Methods in 2nd segment
Methods in 3rd segment
Methods in 4th segment
Methods in 5th segment
Methods in 6th segment
Notes on Methods
174- In the sixth segment, establishing new social patterns refers to the times when the Weissers offered kindness and love to their harasser.
Involvement of social elites
Nonviolent responses of opponent
Groups in 2nd Segment
Groups in 6th Segment
Success in achieving specific demands/goals
In 1991 Larry Trapp was known as the Grand Dragon of the White Knights of the Ku Klux Klan for the realm of Nebraska. In early 1991, Trapp’s goal was to turn the Nebraska chapter of the Ku Klux Klan (KKK), a hate group dating back to the late 1800s, into one of the most prominent groups of the KKK in the United States. In order to achieve his goal, he worked to recruit members, intimidate people of color and Jews, and advance his program for complete annihilation of nonwhite people.
One day in June, 1991, Michael Weisser answered his phone only to hear and anonymous voice on the other end say, “You will be sorry you ever moved into 5810 Randolph Street, Jew boy.”
Weisser was the Cantor for the Omaha, Nebraska, Jewish synagogue.
Then, two days later, Julie Weisser pulled an envelope out of the mail addressed to her husband. She opened the package and found a note that read, “The KKK is watching you, scum.”
The package contained brochures and flyers that claimed that the Holocaust was a lie and that Jews were responsible for America’s problems.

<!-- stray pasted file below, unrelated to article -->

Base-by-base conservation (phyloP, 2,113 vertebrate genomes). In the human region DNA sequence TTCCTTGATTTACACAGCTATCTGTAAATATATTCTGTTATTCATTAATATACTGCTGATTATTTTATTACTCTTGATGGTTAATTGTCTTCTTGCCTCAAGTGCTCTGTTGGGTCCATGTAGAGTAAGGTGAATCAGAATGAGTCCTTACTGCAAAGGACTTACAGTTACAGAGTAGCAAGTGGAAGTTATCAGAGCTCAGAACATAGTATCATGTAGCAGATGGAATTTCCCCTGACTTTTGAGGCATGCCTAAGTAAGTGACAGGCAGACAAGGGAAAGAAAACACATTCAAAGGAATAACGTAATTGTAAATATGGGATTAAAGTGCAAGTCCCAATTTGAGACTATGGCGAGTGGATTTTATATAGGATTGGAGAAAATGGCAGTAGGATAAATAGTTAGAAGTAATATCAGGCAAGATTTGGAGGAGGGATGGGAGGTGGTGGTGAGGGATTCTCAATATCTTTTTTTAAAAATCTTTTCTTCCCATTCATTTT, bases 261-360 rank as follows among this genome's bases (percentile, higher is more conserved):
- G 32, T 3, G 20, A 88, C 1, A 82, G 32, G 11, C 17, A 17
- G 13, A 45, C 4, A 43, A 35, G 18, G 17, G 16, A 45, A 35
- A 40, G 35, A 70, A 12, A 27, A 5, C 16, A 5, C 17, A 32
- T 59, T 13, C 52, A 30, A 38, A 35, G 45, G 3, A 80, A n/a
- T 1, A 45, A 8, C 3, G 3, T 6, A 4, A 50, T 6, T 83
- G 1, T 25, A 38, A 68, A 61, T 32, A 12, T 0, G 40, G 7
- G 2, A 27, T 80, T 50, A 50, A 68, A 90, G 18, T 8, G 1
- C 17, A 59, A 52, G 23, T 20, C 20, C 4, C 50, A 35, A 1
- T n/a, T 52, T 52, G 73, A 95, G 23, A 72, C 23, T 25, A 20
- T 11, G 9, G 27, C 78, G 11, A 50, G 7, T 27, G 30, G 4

After the package arrived, the police told the Weissers that they suspected Larry Trapp was responsible for the call and the mail and warned them that Trapp was dangerous, even though he was severely disabled from long untreated diabetes.
Two months passed after the Weissers’ receipt of Trapp’s hate mail, with no further threats from Trapp. In August 1991, Trapp began broadcasting on a local public channel a white supremacist television show that was produced by Tom Metzger, the founder of the White Aryan Resistance.
Word of the show spread to the Weissers through local newspapers and after tuning in to the first show out of curiosity, Michael Weisser called Larry Trapp on the telephone repeatedly and hung up in order to keep Trapp’s phone lines busy.
When Weisser found out that this tactic was not legal, he began occasionally leaving messages on Trapp’s answering machine. Michael Weisser left messages asking Trapp why he hated him so much. He told Trapp that Hitler passed laws to kill those who were disabled, those like Trapp himself.
One night, after receiving another phone call from Weisser, Trapp picked up the phone and attempted to yell insults at Weisser who had already hung up. In anger, a few days later, Trapp left a flatulent sound on the greeting of his own answering machine. When Weisser next tried to leave a message, he laughed at the sound and said to the machine, “Sounds like the voice of the Master Race to me!”